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It’s Poison Prevention Week

March 17, 2014
 

Media Contact: Keith.O’Connor@baystatehealth.org, 413-794-7656

 

SPRINGFIELD – From putting the laundry bleach on the top shelf to locking up leftover paint cans in the shed, poison prevention steps like these can mean all the difference between keeping a curious child safe and a trip to the emergency room.

 

In 2010 alone, 2.4 million calls to Poison Control Centers involved children younger than five years old and over 90 percent of them occurred in the home. Poisonings can often occur from accidentally ingesting prescription medicine or common household cleaners.

 

National Poison Prevention Week, March 16-22, is a nationally designated observance to highlight the dangers of poisonings and how to prevent them.

 

“Children ages six and under are particularly vulnerable to poisonings due to their innate desire to put everything in their mouths,” said Mandi Summers, co-coordinator, Western Massachusetts Safe Kids Coalition headquartered at 

Baystate Children’s Hospital.

“Children can be curious, but curiosity can turn dangerous if kids are getting under the kitchen sink or into the medicine cabinet where hazardous chemicals and adult medicines are kept,” said Summers.

 

Safe Kids Worldwide – a global organization dedicated to protecting young children from unintentional injury – recommends the following easy-to-follow tips to help avoid poisonings:

 

Keep Cleaners and Other Toxic Products Out of Reach
• Store all household cleaning products out of sight and reach of children.
• Secure child safety locks on cabinets containing poisonous/toxic items.
• Read product labels to find out what can be hazardous to kids.
• Don’t leave poisonous products unattended while in use.
• Only store cleaning products in their original containers. Never store these products in food containers, where they could be easily mistaken for something to eat or drink.
• Throw away old medicines and other potential poisons.
Check Your Purse for Potential Hazards
• Be aware of any medications or makeup that may be in your handbag.
• Store handbags out of reach of young children if you carry medication or makeup.
Use Original, Child-Resistant Packaging
• Buy child-resistant packages when available.
• Keep products in their original packages to avoid confusion.
Keep Medicines Up and Away
• Make sure that all medications, including vitamins, are stored out of reach and out of sight of children.
• Don’t leave medicine on the counter between dosing. Always put medicines and vitamins away after use.
Have Poison Control on Speed Dial
• Program the toll-free number for the Poison Control Center (800-222-1222) into your home and cell phone and post it near your phone or refrigerator.
• Poison control centers offer fast, free, confidential help in English and Spanish. Most poisonings are resolved over the phone. The number works from anywhere in the United States 24 hours a day, seven days a week.
• If you suspect your child has been poisoned, call poison control. If your child has collapsed or is not breathing, call 911.

 

“I can’t stress enough the need for passive mechanisms to keep children safe. Cabinet locks and child-resistant closures need to be in place at all times in the child’s home, as well as at other locations they may frequent such as a grandparent’s house,” said Dr. Holly Perryof the Family Pediatric Emergency Department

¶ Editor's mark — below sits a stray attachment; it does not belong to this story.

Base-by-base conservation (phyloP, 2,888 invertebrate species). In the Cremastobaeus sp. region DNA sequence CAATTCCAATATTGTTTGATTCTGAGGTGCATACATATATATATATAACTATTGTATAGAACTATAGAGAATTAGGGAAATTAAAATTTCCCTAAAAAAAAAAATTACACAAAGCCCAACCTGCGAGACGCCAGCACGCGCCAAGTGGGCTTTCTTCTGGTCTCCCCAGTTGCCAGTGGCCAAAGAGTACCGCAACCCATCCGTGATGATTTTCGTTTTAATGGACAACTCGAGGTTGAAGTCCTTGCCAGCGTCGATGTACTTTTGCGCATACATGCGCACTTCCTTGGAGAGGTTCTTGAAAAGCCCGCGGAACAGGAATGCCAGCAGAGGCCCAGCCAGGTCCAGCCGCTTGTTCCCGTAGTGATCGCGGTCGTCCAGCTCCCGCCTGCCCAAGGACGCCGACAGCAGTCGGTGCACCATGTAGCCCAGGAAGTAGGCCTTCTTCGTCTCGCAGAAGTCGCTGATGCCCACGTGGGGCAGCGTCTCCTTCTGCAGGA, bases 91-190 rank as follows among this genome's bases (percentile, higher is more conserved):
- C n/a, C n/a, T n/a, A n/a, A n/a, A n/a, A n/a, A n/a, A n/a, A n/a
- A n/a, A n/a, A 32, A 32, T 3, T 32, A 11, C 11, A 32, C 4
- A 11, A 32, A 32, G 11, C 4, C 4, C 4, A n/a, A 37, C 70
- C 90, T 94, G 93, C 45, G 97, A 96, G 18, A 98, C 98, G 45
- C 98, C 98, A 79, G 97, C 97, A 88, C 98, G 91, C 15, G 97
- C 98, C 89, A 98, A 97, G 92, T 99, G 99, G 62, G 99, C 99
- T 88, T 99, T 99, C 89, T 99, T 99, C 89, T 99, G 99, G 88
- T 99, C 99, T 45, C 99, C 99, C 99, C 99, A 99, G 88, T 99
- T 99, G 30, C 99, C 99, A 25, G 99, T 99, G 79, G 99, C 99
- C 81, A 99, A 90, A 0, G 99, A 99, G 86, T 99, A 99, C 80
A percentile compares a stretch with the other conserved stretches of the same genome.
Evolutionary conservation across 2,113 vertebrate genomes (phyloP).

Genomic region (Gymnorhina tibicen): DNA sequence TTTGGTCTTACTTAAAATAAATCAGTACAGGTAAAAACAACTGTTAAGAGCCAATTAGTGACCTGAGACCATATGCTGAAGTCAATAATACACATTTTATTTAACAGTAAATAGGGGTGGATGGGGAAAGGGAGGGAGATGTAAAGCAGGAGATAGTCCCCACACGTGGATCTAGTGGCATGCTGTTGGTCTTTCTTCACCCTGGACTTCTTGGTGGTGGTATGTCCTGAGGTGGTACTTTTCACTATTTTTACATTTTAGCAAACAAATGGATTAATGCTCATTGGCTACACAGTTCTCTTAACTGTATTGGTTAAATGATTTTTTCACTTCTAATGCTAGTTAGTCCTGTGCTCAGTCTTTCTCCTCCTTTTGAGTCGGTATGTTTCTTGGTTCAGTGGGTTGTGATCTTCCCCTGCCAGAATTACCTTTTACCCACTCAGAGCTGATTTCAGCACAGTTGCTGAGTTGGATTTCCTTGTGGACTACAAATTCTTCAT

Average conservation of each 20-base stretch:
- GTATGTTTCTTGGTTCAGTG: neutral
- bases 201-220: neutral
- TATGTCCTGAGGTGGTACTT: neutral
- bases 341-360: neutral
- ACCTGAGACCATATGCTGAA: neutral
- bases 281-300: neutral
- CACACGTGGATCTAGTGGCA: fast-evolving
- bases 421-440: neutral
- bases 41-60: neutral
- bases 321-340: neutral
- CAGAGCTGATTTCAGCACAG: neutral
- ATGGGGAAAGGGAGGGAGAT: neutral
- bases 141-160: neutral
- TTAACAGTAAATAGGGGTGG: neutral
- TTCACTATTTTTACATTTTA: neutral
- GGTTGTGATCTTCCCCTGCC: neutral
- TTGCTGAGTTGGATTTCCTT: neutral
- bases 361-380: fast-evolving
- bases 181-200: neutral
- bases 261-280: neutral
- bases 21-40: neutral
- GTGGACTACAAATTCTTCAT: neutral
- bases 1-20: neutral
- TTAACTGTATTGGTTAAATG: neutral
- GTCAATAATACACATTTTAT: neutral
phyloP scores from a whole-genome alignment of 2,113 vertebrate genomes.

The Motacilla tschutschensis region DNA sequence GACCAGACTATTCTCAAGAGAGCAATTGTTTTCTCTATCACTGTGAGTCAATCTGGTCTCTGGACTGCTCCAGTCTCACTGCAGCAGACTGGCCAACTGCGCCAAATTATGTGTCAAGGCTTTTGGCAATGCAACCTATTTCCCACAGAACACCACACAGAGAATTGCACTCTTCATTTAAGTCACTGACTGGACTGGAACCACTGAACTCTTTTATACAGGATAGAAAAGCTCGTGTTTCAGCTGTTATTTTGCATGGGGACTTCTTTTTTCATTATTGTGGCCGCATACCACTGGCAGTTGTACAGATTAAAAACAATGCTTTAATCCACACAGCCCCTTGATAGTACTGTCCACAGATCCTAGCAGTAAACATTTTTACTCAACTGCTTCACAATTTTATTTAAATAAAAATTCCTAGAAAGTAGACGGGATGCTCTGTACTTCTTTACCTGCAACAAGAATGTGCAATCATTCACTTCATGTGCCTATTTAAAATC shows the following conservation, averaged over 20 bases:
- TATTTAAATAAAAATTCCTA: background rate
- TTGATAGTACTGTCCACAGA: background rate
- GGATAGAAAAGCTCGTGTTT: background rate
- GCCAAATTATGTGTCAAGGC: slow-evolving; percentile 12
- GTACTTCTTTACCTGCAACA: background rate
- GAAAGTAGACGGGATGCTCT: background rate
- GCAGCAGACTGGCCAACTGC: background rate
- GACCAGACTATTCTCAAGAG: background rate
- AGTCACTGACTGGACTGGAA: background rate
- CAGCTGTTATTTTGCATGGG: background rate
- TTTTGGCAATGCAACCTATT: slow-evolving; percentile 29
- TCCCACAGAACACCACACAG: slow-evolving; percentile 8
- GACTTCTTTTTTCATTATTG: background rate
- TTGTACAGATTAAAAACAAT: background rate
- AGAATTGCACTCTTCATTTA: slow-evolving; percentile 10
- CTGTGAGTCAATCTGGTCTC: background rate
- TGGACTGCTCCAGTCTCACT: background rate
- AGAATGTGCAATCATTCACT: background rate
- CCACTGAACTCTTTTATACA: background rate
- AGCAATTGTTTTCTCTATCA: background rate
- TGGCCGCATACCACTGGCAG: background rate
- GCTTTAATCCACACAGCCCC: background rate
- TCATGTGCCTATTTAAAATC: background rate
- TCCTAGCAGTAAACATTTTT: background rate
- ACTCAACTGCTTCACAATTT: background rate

According to Dr. Perry, the most common poisonings seen in the pediatric emergency department among children younger than six include ingesting family member’s medications, cleaning products or hydrocarbons such as lamp oil and infusion products used in aroma therapy.

 

“Aroma therapy oils tend to smell good and children will often take a swig of them,” said
Dr. Perry, who also noted all medications should be stored out of reach, including pill bottles and multi-dose pill boxes.

 

Dr. Perry cautioned parents never to make their child throw up the poison.

 

“If your child is in distress such as gasping for breath or drooling, you should immediately call 911 and get them to the emergency department. If not, then you should call the Poison Control Center. You will be connected to an expert in poisonings, typically in less than five minutes. For many poisonings, children can be watched at home and the Poison Control Center has a great deal of experience in guiding parents in these matters. They will even follow up with a call back to check on how your child is doing if it is decided the child can be watched at home,” said
Dr. Perry.

 

In other poison prevention news, parents should also check homes built before 1978 for lead-
based paint and remove any peeling paint on chewable surfaces painted with lead-based paint.
children’s toys and pacifiers should be regularly washed to reduce the risk of coming into contact with lead or lead-contaminated dust. Also, carbon monoxide alarms (CO detectors) should be installed on every level of your home, especially near sleeping areas, and keep them at least 15 feet away from fuel-burning appliances. And, be sure to check and replace CO detector batteries at least yearly.

 

For more information on poison prevention, visit www.safekids.org or www.poisonprevention.org.

 

For more information on Baystate Children’s Hospital, visit www.baystatehealth.org/bch.

 
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